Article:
But what about the irrational claims made against us? Anti-Semitism that claims Jews are up to the most outlandish behaviors, typified by the historic blood libel or the Protocols of the Elders of Zion and a worldwide Jewish conspiracy and control of the banks and monetary supply and if so, why do I still have mortgage payments? Professor Lipstadt reminds us that in some ways there is nothing to understand and so there is no logical or forthright enough answer that will convince anyone who expresses baseless hatred to think in a different way. It is a “delusional, and absurd” sentiment. So are acts that are perpetrated in the name of discriminatory hatred of Jews or anyone else who has done nothing special to deserve it. She tells a joke to illustrate:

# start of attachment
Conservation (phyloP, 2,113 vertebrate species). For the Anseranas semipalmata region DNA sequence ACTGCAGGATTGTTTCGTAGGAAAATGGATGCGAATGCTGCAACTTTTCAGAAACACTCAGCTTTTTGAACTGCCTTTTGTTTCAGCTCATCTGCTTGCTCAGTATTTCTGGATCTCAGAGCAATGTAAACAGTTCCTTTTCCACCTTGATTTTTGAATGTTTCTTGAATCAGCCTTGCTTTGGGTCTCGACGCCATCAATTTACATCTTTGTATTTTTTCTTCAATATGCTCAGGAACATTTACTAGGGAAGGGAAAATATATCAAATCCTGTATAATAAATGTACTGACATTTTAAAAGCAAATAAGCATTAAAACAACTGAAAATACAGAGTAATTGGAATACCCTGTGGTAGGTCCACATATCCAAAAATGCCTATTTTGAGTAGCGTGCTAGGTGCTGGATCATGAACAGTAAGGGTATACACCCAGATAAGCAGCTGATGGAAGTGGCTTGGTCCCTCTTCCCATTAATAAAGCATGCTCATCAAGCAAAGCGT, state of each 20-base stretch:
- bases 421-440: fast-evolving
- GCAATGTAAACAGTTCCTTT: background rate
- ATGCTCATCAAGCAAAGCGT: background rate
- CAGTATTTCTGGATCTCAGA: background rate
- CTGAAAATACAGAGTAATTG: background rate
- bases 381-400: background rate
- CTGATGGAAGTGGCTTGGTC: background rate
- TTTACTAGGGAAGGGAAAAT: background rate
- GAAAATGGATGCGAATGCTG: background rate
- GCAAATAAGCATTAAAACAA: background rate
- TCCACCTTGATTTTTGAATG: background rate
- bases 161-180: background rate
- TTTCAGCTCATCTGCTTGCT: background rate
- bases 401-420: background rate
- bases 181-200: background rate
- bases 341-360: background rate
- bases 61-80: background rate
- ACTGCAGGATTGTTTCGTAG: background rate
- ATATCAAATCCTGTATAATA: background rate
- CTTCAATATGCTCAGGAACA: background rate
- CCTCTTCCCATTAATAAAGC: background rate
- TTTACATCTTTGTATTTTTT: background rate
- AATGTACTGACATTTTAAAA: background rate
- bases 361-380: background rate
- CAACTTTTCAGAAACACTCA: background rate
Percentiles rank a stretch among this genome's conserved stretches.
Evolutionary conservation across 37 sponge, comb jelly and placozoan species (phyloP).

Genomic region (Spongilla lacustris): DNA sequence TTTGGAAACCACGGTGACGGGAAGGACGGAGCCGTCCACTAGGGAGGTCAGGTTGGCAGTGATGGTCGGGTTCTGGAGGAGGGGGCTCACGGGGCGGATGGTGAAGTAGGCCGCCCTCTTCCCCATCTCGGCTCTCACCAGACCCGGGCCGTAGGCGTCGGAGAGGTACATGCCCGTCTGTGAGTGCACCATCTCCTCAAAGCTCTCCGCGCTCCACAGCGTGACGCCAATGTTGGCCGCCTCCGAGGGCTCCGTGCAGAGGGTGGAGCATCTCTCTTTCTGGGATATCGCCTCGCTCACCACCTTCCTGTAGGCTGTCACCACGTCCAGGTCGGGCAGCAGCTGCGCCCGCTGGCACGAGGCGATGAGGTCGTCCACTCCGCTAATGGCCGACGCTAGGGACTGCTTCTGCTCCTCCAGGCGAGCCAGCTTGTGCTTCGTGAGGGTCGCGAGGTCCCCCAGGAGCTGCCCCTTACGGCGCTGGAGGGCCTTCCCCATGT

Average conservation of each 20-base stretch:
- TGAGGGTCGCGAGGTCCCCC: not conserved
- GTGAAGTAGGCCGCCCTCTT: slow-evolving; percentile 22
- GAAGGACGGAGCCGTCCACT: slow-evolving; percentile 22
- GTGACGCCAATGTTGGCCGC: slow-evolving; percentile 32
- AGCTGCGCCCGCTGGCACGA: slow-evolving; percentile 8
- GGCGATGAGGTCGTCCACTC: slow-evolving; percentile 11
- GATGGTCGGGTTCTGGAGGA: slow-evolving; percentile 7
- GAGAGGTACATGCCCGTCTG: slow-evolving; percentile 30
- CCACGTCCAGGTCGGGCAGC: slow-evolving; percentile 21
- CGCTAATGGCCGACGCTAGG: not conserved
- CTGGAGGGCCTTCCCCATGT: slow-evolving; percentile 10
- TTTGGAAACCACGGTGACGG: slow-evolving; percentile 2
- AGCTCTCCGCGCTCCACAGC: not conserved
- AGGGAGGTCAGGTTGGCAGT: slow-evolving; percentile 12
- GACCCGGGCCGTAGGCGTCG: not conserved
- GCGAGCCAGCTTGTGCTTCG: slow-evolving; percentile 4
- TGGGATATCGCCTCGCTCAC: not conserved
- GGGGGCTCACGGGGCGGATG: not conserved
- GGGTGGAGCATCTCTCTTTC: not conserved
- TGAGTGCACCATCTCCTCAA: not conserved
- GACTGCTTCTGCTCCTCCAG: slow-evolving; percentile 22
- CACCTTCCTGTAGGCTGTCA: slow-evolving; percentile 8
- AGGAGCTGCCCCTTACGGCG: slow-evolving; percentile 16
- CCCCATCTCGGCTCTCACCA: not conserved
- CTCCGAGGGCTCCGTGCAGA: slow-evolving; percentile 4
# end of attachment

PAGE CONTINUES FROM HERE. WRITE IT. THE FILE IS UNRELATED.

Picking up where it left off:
It is from the Soviet Union’s repressive Refusenik era, when dark humor helped just a little bit with the darkness of the times: The USSR suffered chronic shortages of consumer goods. Early one morning a rumor circulated in Moscow that a store was to receive a shipment of shoes. A [line] formed immediately outside the store and continued to grow exponentially. After people had been waiting for an hour or so, the manager emerged and announced, “We will not receive enough shoes to accommodate everyone. Jews, leave the queue and go home.” And they did. A few hours later he emerged again and said, “We will not receive enough shoes to accommodate everyone. All non-veterans, go home.” And they did. A few hours later he emerged yet again and said, “We will not receive enough shoes to accommodate everyone. All those who are not members of the Communist Party, go home.” And they did. As dusk was falling, he emerged for a final time and said, “We will not receive any shoes today. Everyone must go home.” Deeply disappointed, two exhausted and shivering loyal Communist Party members, both of whom were World War II veterans, walked away from the store. As they did, one turned to the other and bitterly proclaimed, “Those Jews, they have all the luck.”